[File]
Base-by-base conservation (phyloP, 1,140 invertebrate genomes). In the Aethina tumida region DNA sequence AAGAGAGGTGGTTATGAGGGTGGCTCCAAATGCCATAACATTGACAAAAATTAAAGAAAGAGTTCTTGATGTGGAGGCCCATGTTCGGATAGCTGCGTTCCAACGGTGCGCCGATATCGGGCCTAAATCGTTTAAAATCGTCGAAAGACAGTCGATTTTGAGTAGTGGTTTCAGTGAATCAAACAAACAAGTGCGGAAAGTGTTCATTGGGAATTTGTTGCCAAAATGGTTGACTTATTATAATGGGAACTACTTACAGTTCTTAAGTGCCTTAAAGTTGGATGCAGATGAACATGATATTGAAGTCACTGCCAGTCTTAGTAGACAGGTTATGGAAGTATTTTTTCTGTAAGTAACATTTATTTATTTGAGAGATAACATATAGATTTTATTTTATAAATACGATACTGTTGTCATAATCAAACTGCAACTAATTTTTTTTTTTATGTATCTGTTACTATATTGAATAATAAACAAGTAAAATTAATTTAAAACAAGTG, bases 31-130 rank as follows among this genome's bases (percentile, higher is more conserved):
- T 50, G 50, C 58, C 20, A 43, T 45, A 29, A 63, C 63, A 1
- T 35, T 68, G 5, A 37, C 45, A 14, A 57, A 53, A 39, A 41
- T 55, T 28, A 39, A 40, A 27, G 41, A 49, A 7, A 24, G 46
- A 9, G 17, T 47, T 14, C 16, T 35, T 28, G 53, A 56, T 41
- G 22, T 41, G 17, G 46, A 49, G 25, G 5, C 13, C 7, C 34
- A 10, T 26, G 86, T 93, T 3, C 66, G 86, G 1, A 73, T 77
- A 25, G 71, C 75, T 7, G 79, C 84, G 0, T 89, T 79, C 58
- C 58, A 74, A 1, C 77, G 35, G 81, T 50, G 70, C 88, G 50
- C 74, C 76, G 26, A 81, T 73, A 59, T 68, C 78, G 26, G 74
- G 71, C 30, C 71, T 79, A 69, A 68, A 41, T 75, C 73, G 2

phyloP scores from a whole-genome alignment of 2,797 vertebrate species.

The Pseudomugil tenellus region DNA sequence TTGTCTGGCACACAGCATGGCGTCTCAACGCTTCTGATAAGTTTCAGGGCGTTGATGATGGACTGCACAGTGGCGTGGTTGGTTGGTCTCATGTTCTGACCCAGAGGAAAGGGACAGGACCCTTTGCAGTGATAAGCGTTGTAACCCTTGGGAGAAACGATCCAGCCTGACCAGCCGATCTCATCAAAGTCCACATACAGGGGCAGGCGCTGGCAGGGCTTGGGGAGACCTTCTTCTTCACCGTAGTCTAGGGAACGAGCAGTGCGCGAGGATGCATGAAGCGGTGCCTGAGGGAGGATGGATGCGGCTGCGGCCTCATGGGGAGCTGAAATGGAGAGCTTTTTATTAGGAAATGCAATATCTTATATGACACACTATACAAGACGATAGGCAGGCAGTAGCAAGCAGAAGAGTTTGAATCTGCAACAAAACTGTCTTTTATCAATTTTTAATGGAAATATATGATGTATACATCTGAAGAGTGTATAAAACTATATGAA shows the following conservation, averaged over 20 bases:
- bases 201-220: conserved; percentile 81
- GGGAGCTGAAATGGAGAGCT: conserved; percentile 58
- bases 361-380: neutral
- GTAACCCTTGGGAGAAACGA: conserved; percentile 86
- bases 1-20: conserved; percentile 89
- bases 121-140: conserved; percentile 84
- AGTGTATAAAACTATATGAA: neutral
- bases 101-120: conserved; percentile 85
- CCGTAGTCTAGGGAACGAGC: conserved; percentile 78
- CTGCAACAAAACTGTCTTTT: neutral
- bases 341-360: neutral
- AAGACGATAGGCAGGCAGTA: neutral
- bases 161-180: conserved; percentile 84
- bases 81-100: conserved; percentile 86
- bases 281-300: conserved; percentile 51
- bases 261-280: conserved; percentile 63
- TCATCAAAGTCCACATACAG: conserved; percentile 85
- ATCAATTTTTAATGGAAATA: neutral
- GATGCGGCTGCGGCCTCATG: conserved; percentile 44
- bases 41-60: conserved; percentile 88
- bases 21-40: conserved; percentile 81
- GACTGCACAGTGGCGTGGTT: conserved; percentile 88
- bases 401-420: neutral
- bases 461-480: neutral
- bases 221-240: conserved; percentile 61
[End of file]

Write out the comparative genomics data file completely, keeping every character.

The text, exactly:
Base-by-base conservation (phyloP, 1,140 invertebrate genomes). In the Aethina tumida region DNA sequence AAGAGAGGTGGTTATGAGGGTGGCTCCAAATGCCATAACATTGACAAAAATTAAAGAAAGAGTTCTTGATGTGGAGGCCCATGTTCGGATAGCTGCGTTCCAACGGTGCGCCGATATCGGGCCTAAATCGTTTAAAATCGTCGAAAGACAGTCGATTTTGAGTAGTGGTTTCAGTGAATCAAACAAACAAGTGCGGAAAGTGTTCATTGGGAATTTGTTGCCAAAATGGTTGACTTATTATAATGGGAACTACTTACAGTTCTTAAGTGCCTTAAAGTTGGATGCAGATGAACATGATATTGAAGTCACTGCCAGTCTTAGTAGACAGGTTATGGAAGTATTTTTTCTGTAAGTAACATTTATTTATTTGAGAGATAACATATAGATTTTATTTTATAAATACGATACTGTTGTCATAATCAAACTGCAACTAATTTTTTTTTTTATGTATCTGTTACTATATTGAATAATAAACAAGTAAAATTAATTTAAAACAAGTG, bases 31-130 rank as follows among this genome's bases (percentile, higher is more conserved):
- T 50, G 50, C 58, C 20, A 43, T 45, A 29, A 63, C 63, A 1
- T 35, T 68, G 5, A 37, C 45, A 14, A 57, A 53, A 39, A 41
- T 55, T 28, A 39, A 40, A 27, G 41, A 49, A 7, A 24, G 46
- A 9, G 17, T 47, T 14, C 16, T 35, T 28, G 53, A 56, T 41
- G 22, T 41, G 17, G 46, A 49, G 25, G 5, C 13, C 7, C 34
- A 10, T 26, G 86, T 93, T 3, C 66, G 86, G 1, A 73, T 77
- A 25, G 71, C 75, T 7, G 79, C 84, G 0, T 89, T 79, C 58
- C 58, A 74, A 1, C 77, G 35, G 81, T 50, G 70, C 88, G 50
- C 74, C 76, G 26, A 81, T 73, A 59, T 68, C 78, G 26, G 74
- G 71, C 30, C 71, T 79, A 69, A 68, A 41, T 75, C 73, G 2

phyloP scores from a whole-genome alignment of 2,797 vertebrate species.

The Pseudomugil tenellus region DNA sequence TTGTCTGGCACACAGCATGGCGTCTCAACGCTTCTGATAAGTTTCAGGGCGTTGATGATGGACTGCACAGTGGCGTGGTTGGTTGGTCTCATGTTCTGACCCAGAGGAAAGGGACAGGACCCTTTGCAGTGATAAGCGTTGTAACCCTTGGGAGAAACGATCCAGCCTGACCAGCCGATCTCATCAAAGTCCACATACAGGGGCAGGCGCTGGCAGGGCTTGGGGAGACCTTCTTCTTCACCGTAGTCTAGGGAACGAGCAGTGCGCGAGGATGCATGAAGCGGTGCCTGAGGGAGGATGGATGCGGCTGCGGCCTCATGGGGAGCTGAAATGGAGAGCTTTTTATTAGGAAATGCAATATCTTATATGACACACTATACAAGACGATAGGCAGGCAGTAGCAAGCAGAAGAGTTTGAATCTGCAACAAAACTGTCTTTTATCAATTTTTAATGGAAATATATGATGTATACATCTGAAGAGTGTATAAAACTATATGAA shows the following conservation, averaged over 20 bases:
- bases 201-220: conserved; percentile 81
- GGGAGCTGAAATGGAGAGCT: conserved; percentile 58
- bases 361-380: neutral
- GTAACCCTTGGGAGAAACGA: conserved; percentile 86
- bases 1-20: conserved; percentile 89
- bases 121-140: conserved; percentile 84
- AGTGTATAAAACTATATGAA: neutral
- bases 101-120: conserved; percentile 85
- CCGTAGTCTAGGGAACGAGC: conserved; percentile 78
- CTGCAACAAAACTGTCTTTT: neutral
- bases 341-360: neutral
- AAGACGATAGGCAGGCAGTA: neutral
- bases 161-180: conserved; percentile 84
- bases 81-100: conserved; percentile 86
- bases 281-300: conserved; percentile 51
- bases 261-280: conserved; percentile 63
- TCATCAAAGTCCACATACAG: conserved; percentile 85
- ATCAATTTTTAATGGAAATA: neutral
- GATGCGGCTGCGGCCTCATG: conserved; percentile 44
- bases 41-60: conserved; percentile 88
- bases 21-40: conserved; percentile 81
- GACTGCACAGTGGCGTGGTT: conserved; percentile 88
- bases 401-420: neutral
- bases 461-480: neutral
- bases 221-240: conserved; percentile 61